As the rhetoric between Washington and Pyongyang escalates, the world is being forced to think the unthinkable, writes Raymond Whitaker
One of the most chilling expressions of the Cold War was the ‘madman theory’ of nuclear deterrence. When Richard Nixon was US president, some in the White House suggested that the country’s antagonist, the Soviet Union, needed to be convinced that America’s leader was unstable enough to be willing to launch a nuclear strike, otherwise deterrence did not work.
In the present nuclear crisis pitting the US against North Korea, ‘madman’ is just one of the playground insults being hurled between Washington and Pyongyang. Take, for example, Donald Trump’s recent reported comment on his North Korean counterpart, Kim Jong-un: ‘We can’t let a madman with nuclear weapons let on the loose like that. We have a lot of firepower, more than he has times 20, but we don’t want to use it.’
It is a commonplace to depict the isolated and fanatical North Korean regime in apocalyptic terms. As Trump told the United Nations General Assembly, the country’s nuclear programme ‘threatens the entire world with unthinkable loss of life’. The Pentagon’s Defence Intelligence Agency estimates that Pyongyang will develop a reliable, nuclear-capable missile capable of reaching the US mainland by the end of next year, according to reports, while the Royal United Services Institute (RUSI), the respected London-based military think tank, warns that war is a ‘real possibility’.
It is equally common for Pyongyang to issue lurid threats, and for the people of South Korea to carry on as normal. What is new is that no previous president in US history has seemed more capable of launching a nuclear war in a fit of pique, which makes the epithets flying back and forth – Trump calling Kim ‘Rocket Man’; Kim making an unprecedented TV appearance to call Trump a ‘mentally deranged dotard’ – disturbing rather than amusing.
If Trump had been facing off against the old Soviet Union, perhaps the Kremlin might have concluded that with an American leader as thin-skinned and impulsive as the present one, it might be prudent to pull back. But in the North Korean leadership, he has an adversary that not only relishes provoking him, but seems to be positively daring him to strike first. A constant succession of missile launches, and what Pyongyang claimed was an underground hydrogen bomb test, was punctuated by increasingly specific threats. Talkof a strike on the US Pacific territory of Guam was followed by a senior North Korean official suggesting an H-bomb could be detonated over the ocean.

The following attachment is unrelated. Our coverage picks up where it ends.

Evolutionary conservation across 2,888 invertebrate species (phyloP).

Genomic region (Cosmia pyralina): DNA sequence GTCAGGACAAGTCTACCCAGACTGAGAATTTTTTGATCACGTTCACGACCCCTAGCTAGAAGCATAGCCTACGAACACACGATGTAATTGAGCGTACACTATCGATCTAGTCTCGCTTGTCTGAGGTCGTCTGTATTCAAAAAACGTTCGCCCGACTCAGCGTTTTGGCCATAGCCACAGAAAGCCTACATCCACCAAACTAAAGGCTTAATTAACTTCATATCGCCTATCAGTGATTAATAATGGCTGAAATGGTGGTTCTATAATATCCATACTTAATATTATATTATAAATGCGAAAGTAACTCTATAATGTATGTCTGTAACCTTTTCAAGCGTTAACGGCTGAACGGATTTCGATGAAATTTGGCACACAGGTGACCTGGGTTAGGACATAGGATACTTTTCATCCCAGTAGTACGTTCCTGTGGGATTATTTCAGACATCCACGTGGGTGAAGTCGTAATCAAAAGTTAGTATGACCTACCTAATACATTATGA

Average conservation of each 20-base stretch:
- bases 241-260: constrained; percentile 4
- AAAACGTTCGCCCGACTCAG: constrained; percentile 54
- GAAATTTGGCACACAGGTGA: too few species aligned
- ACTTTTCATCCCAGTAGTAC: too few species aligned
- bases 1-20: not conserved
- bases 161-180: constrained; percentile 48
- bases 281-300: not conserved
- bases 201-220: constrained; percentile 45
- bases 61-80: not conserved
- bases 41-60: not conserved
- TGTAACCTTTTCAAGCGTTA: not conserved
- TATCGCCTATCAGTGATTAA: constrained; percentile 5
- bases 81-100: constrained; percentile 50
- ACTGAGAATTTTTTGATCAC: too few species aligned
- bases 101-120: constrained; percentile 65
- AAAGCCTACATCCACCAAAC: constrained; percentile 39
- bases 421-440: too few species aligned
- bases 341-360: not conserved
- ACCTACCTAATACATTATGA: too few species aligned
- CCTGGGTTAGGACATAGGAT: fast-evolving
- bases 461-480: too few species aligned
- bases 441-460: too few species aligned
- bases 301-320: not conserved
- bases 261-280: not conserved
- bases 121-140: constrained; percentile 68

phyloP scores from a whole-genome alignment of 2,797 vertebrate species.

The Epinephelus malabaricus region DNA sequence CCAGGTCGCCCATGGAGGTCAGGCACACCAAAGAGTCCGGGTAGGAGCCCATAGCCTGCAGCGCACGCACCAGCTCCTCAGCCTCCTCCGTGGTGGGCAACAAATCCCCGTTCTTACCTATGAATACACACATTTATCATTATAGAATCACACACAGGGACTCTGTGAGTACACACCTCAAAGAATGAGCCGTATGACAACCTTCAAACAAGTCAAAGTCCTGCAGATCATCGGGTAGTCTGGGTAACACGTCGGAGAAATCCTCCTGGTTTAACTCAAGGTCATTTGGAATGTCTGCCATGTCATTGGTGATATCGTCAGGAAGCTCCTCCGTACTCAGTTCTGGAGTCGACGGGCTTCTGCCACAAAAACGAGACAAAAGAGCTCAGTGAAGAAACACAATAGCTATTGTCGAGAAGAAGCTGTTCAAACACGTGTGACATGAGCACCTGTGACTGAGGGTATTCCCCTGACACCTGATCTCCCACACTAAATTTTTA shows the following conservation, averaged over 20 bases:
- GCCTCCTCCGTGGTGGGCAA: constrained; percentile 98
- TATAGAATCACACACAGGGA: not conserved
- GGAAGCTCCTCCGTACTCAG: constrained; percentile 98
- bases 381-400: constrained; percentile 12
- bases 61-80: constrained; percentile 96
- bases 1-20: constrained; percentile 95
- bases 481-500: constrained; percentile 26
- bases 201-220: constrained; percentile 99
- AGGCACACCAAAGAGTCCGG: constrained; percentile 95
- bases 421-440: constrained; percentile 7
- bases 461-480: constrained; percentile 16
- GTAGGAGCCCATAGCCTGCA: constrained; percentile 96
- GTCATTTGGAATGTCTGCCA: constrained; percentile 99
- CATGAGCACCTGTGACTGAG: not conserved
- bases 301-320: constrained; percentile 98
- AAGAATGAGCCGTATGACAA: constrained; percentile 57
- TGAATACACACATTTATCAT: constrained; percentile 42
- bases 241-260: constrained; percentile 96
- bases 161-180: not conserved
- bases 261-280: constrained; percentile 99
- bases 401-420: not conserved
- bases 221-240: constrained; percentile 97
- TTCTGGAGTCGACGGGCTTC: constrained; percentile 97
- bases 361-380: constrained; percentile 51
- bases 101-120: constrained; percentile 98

For his part, Trump appeared to be doing all he could to stoke North Korean paranoia, telling the UN that Kim was on a ‘suicide mission’ that would leave the US with no choice but to ‘totally destroy’his country. As the risk grew of a fatal miscalculation, White House officials had to act swiftly to let the world know that a presidential tweet suggesting that the North Korean leadership ‘won’t be around much longer’ was not a declaration of war, as Pyongyang immediately interpreted it. This was accompanied by another threat, to shoot down US bombers in international airspace if they came near North Korea’s borders.
Does this mean that war is imminent? Not according to the experts, who argue that there is method in Kim Jong-un’s apparent madness. Having seen the fate of Iraq’s Saddam Hussein and Libya’s Muammar Gaddafi, who gave up their nuclear programmes and were overthrown, he is determined not to rest until he has a nuclear-armed missile capable of reaching the US mainland. Then, he believes, he can negotiate from a position of strength – the US, for example, could be forced to withdraw its forces from South Korea in exchange for a promise by Pyongyang not to proliferate its nuclear know-how to other states or even terror groups.